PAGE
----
If one wants to hold the Rangers responsible for the way Lias Andersson’s NHL career has (not) unfolded since he was selected seventh overall two-and-a-half years ago, then there’s a laundry list of credible arguments to support such an accusation.
One could blame the organization for inviting, if not directly placing, an undue amount of pressure on Andersson as the face of a “rebuild on the fly.” Not only as a long-term piece, but specifically one whom they felt was almost immediately ready to make an impact in the NHL as an 18-year-old.
One could blame the team for meddling unnecessarily when they pulled Andersson away from the Swedish Hockey League in 2018, where he was thriving in a top-six role for Frolunda and produced 14 points through 22 games. He departed a healthy, positive environment and joined a Hartford Wolf Pack team that was struggling mightily and was becoming a developmental black hole. And one could blame the Rangers for not learning any lessons and maintaining the status quo in Hartford for the 2018-2019 season, where Andersson started the campaign.
One could blame management for failing to put together a roster with halfway decent forward depth. A combination of Greg McKegg, Brendan Smith, and Micheal Haley is drastically below the standard for even a mediocre NHL fourth line. Flanking an accomplished, veteran center like Brian Boyle with those players would be cruel and unusual punishment. For an impressionable rookie who is trying to catch his bearings? It’s beyond calamitous.
Finally, the coaching staff has a target the size of Jupiter on its metaphorical back for the lack of opportunities afforded to Andersson. This is a team at the bottom of the NHL standings and which ranks among the worst teams of the last decade by most shot metrics. There have been numerous games in which the team has been overwhelmed and blown out. There was an embarrassing 8-1 deficit against Tampa Bay with a roster so depleted that Head Coach David Quinn admitted he couldn’t afford to bench players even if he wanted to. The search for answers has been extensive and, at times, desperate. At one point Brendan Lemieux and Jesper Fast shared first-line duties. In such circumstances over the course of 18 games — with so much liberal, radical shuffling of the lines — it’s hard to fathom how the coaches didn’t even accidentally allow Andersson to get a single period in a top-nine role. As if a floundering team had anything to lose in trying that for a couple of shifts after it unsuccessfully tried practically everything else.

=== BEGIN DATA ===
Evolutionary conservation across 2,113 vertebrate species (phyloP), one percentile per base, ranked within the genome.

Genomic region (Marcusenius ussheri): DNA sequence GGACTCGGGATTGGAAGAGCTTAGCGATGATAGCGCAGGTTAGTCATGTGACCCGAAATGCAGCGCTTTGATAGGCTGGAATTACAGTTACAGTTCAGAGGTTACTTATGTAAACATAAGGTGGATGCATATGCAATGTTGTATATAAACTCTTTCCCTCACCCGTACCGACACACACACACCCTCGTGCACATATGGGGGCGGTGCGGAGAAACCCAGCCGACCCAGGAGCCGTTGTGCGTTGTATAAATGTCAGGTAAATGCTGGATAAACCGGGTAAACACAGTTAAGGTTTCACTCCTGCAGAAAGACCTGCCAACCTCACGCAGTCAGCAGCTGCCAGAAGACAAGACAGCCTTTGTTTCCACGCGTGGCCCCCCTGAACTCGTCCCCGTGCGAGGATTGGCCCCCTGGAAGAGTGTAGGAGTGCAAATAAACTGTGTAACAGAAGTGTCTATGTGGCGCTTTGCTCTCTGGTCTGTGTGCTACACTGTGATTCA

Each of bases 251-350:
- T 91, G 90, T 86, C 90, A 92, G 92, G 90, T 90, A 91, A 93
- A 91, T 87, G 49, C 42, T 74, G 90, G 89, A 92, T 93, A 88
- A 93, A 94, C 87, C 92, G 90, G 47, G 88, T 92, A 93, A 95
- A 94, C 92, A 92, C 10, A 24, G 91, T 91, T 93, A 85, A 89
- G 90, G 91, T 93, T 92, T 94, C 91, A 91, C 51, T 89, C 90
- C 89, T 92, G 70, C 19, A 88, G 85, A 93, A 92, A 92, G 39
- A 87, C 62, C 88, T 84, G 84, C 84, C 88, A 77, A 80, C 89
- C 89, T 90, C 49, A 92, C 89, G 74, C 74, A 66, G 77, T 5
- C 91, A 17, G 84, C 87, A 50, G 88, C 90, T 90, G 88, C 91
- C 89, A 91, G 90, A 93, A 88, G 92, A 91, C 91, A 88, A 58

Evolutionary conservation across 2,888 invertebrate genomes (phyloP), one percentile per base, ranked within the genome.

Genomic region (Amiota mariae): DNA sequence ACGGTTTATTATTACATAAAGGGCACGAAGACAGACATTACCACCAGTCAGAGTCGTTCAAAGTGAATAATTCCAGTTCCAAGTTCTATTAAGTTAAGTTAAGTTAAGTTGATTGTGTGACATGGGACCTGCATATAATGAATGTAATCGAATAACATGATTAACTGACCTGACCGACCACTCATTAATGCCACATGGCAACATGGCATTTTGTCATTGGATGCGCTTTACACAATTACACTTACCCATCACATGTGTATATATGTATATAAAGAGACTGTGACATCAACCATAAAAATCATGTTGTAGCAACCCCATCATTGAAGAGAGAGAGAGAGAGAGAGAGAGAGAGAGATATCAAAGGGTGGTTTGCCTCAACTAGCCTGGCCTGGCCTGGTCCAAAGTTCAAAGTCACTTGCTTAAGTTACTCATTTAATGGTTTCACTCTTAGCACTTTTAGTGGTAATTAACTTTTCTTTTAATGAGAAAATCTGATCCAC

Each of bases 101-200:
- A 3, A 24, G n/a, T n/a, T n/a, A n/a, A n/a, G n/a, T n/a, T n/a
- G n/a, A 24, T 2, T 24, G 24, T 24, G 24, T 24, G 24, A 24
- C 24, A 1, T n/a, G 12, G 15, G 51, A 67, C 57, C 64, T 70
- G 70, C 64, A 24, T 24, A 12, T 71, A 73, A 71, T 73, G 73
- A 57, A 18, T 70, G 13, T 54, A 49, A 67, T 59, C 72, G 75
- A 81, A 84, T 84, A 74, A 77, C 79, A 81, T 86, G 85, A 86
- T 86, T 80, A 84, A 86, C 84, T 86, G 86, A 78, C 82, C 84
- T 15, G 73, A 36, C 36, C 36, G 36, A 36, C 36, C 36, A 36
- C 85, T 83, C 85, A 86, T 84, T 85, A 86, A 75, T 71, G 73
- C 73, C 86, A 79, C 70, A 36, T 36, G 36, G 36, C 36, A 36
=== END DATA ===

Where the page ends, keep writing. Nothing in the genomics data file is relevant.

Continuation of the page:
Each of these points of contention is individually up for debate, but the inescapable conclusion is that the Rangers are in some manner(s) culpable for Andersson’s inability to carve out a full-time NHL spot.
Yet eventually Andersson needs to control his own fate and earn an NHL career. Regardless of whatever mistakes the Rangers have made along the way, Andersson hasn’t made the best case for himself. Though his AHL numbers the past two seasons look pretty good on the surface, the illusion falls apart with a deeper investigation. He has just 14 primary points (goals plus primary assists) at even strength in 61 games for Hartford.
And while he hasn’t exactly received the best linemates, there’s still something to be said for the fact that Andersson has just one point this season — a secondary assist on a weak goal against Boston — and only nine points in 66 career NHL games. The argument for moving Andersson off of the fourth line was solely philosophical; at no moment has his play actively warranted a reward. Ultimately, all issues with how the organization has handled this are auxiliary to a bigger question: is Andersson actually good enough to be an NHL player?
The misgivings of the past can’t be changed, and they frankly don’t matter right now. Andersson will be a 21-year-old who is joining a Wolf Pack team that sits atop the AHL league standings and has just one regulation loss in 17 games. There is a progressive, multi-faceted coaching staff in place. He’ll be receiving top-six minutes alongside really good AHL players.
With all of the variables in his favor, this will be a referendum on Andersson’s outlook as a professional hockey player. He needs to be a top player for Hartford and there will be no way rationalize anything less. The Rangers may have sinned in their handling of Andersson in the past, but now there are no excuses. If Andersson can’t work his way back to the NHL in the coming weeks then the Swede will have nothing and nobody to blame except himself.